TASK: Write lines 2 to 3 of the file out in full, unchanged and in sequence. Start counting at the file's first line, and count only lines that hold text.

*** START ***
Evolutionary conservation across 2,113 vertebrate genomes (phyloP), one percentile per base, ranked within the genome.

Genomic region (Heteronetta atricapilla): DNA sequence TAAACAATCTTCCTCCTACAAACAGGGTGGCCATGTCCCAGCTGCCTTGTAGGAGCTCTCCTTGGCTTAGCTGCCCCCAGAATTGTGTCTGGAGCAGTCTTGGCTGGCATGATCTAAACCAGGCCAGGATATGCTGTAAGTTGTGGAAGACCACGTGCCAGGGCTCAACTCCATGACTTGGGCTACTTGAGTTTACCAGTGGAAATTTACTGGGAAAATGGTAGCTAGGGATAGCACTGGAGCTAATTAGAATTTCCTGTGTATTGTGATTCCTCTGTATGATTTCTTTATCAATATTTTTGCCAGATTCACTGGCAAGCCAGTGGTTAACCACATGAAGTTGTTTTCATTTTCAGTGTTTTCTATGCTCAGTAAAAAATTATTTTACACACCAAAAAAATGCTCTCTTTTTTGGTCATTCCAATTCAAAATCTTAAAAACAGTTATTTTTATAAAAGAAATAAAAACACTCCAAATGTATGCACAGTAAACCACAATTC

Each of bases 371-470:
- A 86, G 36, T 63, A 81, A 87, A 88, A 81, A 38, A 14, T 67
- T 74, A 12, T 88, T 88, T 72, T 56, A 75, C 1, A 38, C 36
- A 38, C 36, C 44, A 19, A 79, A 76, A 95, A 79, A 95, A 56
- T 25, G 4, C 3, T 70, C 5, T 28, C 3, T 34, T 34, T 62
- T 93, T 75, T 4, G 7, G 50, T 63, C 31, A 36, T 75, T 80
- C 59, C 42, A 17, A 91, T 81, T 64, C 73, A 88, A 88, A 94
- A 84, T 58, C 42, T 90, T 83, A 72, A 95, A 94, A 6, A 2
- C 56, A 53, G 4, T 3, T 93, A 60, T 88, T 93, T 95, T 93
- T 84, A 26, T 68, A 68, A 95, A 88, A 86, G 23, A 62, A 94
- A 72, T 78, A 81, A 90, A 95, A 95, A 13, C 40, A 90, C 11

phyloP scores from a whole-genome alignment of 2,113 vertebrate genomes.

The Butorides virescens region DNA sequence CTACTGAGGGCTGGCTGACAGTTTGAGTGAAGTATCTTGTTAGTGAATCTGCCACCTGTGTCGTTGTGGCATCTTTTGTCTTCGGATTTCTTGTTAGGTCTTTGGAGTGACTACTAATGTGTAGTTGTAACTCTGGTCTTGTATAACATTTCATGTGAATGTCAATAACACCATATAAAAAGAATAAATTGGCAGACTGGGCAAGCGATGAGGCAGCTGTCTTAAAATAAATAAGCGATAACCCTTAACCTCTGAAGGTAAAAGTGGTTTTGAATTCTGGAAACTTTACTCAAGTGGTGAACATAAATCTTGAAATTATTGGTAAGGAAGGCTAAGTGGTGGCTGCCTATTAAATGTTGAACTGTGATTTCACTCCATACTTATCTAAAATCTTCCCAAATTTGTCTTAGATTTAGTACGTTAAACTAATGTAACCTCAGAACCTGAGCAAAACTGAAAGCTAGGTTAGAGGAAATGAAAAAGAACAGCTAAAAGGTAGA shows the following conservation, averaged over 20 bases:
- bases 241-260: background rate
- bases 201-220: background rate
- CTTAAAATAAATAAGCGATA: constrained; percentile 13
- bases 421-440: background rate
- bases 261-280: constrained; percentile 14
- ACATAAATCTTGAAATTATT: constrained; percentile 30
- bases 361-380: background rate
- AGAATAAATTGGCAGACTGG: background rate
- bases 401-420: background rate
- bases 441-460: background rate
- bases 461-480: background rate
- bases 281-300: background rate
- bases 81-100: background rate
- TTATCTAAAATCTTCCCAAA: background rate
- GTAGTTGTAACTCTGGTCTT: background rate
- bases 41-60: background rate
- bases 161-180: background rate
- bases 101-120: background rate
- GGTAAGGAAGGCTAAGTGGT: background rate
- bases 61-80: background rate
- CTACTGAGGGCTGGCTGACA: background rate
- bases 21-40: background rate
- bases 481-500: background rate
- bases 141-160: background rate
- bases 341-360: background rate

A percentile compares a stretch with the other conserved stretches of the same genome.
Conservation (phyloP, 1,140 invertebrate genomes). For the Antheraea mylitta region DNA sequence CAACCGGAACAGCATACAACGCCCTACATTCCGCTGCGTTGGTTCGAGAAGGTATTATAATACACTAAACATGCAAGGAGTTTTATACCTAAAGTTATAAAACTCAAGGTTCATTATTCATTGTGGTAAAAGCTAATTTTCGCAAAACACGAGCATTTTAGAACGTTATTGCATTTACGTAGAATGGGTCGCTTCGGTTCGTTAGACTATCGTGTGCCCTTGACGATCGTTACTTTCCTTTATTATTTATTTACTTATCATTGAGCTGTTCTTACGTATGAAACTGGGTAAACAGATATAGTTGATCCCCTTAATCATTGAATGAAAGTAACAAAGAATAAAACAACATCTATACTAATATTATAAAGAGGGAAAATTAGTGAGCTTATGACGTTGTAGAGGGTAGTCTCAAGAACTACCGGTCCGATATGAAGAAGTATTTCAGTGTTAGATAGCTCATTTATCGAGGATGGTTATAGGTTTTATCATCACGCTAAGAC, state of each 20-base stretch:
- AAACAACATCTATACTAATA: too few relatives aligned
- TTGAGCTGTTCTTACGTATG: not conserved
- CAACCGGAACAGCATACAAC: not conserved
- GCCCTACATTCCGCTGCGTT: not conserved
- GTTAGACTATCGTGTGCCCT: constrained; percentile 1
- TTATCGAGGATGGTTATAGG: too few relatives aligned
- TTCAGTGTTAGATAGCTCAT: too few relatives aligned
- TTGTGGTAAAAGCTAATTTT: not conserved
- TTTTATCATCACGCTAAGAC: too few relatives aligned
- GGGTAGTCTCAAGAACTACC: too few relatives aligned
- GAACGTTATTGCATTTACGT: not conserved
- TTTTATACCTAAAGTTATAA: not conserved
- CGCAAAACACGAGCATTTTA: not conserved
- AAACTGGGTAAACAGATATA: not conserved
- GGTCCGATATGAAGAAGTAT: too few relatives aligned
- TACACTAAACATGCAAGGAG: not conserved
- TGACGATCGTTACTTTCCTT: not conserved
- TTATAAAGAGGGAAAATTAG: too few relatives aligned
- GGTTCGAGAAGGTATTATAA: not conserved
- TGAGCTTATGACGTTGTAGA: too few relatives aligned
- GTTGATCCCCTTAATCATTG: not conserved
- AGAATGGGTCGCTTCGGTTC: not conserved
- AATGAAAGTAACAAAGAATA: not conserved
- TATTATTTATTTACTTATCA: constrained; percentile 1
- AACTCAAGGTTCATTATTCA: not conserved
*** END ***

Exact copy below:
Genomic region (Heteronetta atricapilla): DNA sequence TAAACAATCTTCCTCCTACAAACAGGGTGGCCATGTCCCAGCTGCCTTGTAGGAGCTCTCCTTGGCTTAGCTGCCCCCAGAATTGTGTCTGGAGCAGTCTTGGCTGGCATGATCTAAACCAGGCCAGGATATGCTGTAAGTTGTGGAAGACCACGTGCCAGGGCTCAACTCCATGACTTGGGCTACTTGAGTTTACCAGTGGAAATTTACTGGGAAAATGGTAGCTAGGGATAGCACTGGAGCTAATTAGAATTTCCTGTGTATTGTGATTCCTCTGTATGATTTCTTTATCAATATTTTTGCCAGATTCACTGGCAAGCCAGTGGTTAACCACATGAAGTTGTTTTCATTTTCAGTGTTTTCTATGCTCAGTAAAAAATTATTTTACACACCAAAAAAATGCTCTCTTTTTTGGTCATTCCAATTCAAAATCTTAAAAACAGTTATTTTTATAAAAGAAATAAAAACACTCCAAATGTATGCACAGTAAACCACAATTC

Each of bases 371-470: